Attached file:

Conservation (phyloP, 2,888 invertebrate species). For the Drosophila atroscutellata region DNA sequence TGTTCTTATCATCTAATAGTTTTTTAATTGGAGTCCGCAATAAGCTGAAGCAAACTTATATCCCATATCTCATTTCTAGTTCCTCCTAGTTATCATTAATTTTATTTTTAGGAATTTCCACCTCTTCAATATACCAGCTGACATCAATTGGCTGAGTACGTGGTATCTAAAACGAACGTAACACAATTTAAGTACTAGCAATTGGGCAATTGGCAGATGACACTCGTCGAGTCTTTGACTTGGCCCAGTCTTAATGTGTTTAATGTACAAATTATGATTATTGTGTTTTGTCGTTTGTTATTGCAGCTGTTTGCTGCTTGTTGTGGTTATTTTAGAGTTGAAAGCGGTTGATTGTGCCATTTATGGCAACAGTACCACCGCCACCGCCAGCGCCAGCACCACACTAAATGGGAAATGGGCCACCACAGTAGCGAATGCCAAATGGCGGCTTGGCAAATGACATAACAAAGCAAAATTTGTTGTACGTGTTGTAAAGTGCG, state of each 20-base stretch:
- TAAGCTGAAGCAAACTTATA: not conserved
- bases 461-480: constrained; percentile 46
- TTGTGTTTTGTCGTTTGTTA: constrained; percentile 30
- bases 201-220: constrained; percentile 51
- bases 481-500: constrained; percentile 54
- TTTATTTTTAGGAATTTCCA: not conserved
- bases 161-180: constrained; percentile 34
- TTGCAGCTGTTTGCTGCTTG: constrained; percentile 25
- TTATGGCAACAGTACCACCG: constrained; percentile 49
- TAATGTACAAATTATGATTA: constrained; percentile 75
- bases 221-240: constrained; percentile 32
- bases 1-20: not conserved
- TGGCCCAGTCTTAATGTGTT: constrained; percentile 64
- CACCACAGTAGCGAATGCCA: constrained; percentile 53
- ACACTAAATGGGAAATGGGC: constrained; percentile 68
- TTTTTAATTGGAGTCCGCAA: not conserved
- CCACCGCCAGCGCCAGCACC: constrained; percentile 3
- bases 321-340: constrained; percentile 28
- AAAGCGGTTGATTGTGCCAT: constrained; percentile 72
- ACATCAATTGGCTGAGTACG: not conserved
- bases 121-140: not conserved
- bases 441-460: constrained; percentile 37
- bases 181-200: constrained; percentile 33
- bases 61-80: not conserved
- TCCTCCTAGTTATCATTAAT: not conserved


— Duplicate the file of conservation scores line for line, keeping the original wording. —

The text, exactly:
Conservation (phyloP, 2,888 invertebrate species). For the Drosophila atroscutellata region DNA sequence TGTTCTTATCATCTAATAGTTTTTTAATTGGAGTCCGCAATAAGCTGAAGCAAACTTATATCCCATATCTCATTTCTAGTTCCTCCTAGTTATCATTAATTTTATTTTTAGGAATTTCCACCTCTTCAATATACCAGCTGACATCAATTGGCTGAGTACGTGGTATCTAAAACGAACGTAACACAATTTAAGTACTAGCAATTGGGCAATTGGCAGATGACACTCGTCGAGTCTTTGACTTGGCCCAGTCTTAATGTGTTTAATGTACAAATTATGATTATTGTGTTTTGTCGTTTGTTATTGCAGCTGTTTGCTGCTTGTTGTGGTTATTTTAGAGTTGAAAGCGGTTGATTGTGCCATTTATGGCAACAGTACCACCGCCACCGCCAGCGCCAGCACCACACTAAATGGGAAATGGGCCACCACAGTAGCGAATGCCAAATGGCGGCTTGGCAAATGACATAACAAAGCAAAATTTGTTGTACGTGTTGTAAAGTGCG, state of each 20-base stretch:
- TAAGCTGAAGCAAACTTATA: not conserved
- bases 461-480: constrained; percentile 46
- TTGTGTTTTGTCGTTTGTTA: constrained; percentile 30
- bases 201-220: constrained; percentile 51
- bases 481-500: constrained; percentile 54
- TTTATTTTTAGGAATTTCCA: not conserved
- bases 161-180: constrained; percentile 34
- TTGCAGCTGTTTGCTGCTTG: constrained; percentile 25
- TTATGGCAACAGTACCACCG: constrained; percentile 49
- TAATGTACAAATTATGATTA: constrained; percentile 75
- bases 221-240: constrained; percentile 32
- bases 1-20: not conserved
- TGGCCCAGTCTTAATGTGTT: constrained; percentile 64
- CACCACAGTAGCGAATGCCA: constrained; percentile 53
- ACACTAAATGGGAAATGGGC: constrained; percentile 68
- TTTTTAATTGGAGTCCGCAA: not conserved
- CCACCGCCAGCGCCAGCACC: constrained; percentile 3
- bases 321-340: constrained; percentile 28
- AAAGCGGTTGATTGTGCCAT: constrained; percentile 72
- ACATCAATTGGCTGAGTACG: not conserved
- bases 121-140: not conserved
- bases 441-460: constrained; percentile 37
- bases 181-200: constrained; percentile 33
- bases 61-80: not conserved
- TCCTCCTAGTTATCATTAAT: not conserved